With the arrival of the cool weather of fall, we enter another prime time to plant hardy perennials, shrubs, and trees! But not all plants sold at the nursery should be planted, as tempting as they might be. Prime example: Euonymus alatus (aka Burning Bush). Besides the nice red color, it produces copious amounts of seed in late fall, which are picked up by birds and deposited around the immediate area and beyond. These seeds germinate and grow thick stands of new plants that choke out native plants on which wildlife depend for food and shelter. It has landed Burning Bush on the invasive plants list in several states. The same story is true for many Butterfly Bush (Buddleia spp.) varieties. Below is a chart of good native alternatives to popular (though invasive) shrubs. I’ve grouped these plants by similar characteristics.

Invasive plant

Native alternatives

Euonymus alatus (Burning Bush)

  • Itea virginica (Sweetspire)
  • (Aronia arbutifolia (Chokeberry)
  • Fothergilla (Witch Alder)

Lonicera japonica (Japanese or asian honeysuckle)

  • Gelsemium sempervirens (Carolina jessamine)
  • Lonicera sempervirens (Coral honeysuckle)

Celastrus orbiculatus (Oriental bittersweet)

  • Bignonia capreolata (crossvine)

Elaeagnus species (Russian, Autumn Olive)

  • Ilex verticillata (Winterberry holly)
  • Ilex vomitoria (Yaupon holly)
  • Viburnum nudum (Blackhaw viburnum)

Hedera helix (English ivy)

  • Hydrangea anomola sub sp. petiolaris (Climbing hydrangea)
  • Pachysandra procumbens (Allegheny spurge)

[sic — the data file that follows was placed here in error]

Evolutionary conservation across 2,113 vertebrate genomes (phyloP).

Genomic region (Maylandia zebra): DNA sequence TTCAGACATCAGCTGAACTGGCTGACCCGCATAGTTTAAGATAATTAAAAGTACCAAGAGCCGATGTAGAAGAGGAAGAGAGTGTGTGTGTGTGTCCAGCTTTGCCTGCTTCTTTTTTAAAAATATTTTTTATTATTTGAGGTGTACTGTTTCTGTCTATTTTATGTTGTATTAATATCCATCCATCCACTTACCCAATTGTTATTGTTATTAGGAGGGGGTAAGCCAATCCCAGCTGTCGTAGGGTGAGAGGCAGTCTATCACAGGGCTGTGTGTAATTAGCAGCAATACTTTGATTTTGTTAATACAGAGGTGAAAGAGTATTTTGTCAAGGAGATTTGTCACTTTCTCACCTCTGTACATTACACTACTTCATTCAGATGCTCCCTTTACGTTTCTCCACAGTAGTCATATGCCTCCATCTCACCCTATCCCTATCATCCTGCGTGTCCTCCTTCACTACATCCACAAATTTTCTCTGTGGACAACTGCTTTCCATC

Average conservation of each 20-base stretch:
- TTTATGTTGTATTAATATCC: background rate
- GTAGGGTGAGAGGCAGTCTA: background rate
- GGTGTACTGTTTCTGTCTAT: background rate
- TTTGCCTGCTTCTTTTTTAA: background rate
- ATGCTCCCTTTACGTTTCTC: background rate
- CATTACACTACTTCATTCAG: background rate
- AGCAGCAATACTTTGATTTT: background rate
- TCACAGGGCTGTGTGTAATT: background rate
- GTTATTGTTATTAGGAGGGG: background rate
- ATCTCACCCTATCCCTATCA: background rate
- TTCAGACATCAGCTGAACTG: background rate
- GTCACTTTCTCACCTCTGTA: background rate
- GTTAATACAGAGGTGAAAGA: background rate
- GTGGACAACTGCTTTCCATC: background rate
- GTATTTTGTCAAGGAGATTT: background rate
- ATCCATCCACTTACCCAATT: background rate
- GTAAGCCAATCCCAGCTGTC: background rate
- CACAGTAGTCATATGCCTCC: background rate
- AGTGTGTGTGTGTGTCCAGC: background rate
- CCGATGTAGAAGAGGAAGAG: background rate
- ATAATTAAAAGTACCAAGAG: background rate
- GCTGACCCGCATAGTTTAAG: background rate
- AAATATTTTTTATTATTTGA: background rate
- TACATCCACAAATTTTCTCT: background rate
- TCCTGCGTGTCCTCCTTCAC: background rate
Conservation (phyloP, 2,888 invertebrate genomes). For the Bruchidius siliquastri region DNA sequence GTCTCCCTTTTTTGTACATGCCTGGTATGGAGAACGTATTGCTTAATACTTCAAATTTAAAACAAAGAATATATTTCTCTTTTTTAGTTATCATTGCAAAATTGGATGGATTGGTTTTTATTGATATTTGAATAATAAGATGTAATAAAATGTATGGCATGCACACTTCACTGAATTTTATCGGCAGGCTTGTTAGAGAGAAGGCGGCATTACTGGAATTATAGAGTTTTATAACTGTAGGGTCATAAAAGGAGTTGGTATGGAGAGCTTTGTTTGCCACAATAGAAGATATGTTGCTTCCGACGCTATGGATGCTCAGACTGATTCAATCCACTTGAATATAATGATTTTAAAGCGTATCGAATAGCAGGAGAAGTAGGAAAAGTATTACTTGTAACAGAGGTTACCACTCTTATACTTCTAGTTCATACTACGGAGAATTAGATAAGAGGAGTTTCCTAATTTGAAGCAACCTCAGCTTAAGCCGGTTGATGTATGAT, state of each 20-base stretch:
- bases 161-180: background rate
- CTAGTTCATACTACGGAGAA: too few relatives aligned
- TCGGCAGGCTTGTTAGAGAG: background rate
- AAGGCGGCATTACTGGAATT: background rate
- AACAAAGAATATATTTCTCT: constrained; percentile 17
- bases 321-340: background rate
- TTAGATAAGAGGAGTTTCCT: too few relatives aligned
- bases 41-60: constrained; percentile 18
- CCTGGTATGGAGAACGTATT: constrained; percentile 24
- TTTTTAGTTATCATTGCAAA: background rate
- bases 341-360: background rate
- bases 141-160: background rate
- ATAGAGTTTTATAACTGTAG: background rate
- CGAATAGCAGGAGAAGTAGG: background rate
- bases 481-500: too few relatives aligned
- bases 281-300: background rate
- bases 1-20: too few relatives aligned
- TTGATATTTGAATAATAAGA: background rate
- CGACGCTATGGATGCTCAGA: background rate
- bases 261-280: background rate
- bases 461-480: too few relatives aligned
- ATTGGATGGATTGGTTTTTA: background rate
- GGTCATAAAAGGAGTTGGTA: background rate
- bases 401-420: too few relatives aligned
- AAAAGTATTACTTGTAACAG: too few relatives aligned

Albizia julibrissin (Mimosa, Silk tree)

  • Cercis canadensis (Eastern redbud)
  • Oxydendrum arboreum (Sourwood)

Miscanthus sinensis (Chinese silvergrass)

  • Panicum virgatum (Switchgrass)
  • Muhlenbergia capillaris (Pink Muhly grass)

Nandina domestica (Heavenly bamboo)

  • Physocarpus opulifolius (Ninebark)

 

 
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Time for cover crops

As we head into the fall, it’s time to think about getting your garden ready for next spring and summer. A great way to revitalize the soil is to plant cover crops. Cover crops serve multiple purposes: they smother weeds, attract pollinators, control erosion, build up biomass/structure in the soil, fix nitrogen and other nutrients that would otherwise be unavailable to garden crops, and many are edible, producing seed that can be used to make flour. My former sustainable agriculture professor has put together a terrific DVD on how to use cover crops to keep your soil and garden healthy:

http://www.homeplaceearth.com/3.html

View a preview of it here:

https://www.youtube.com/watch?v=J9pcJQK9LrA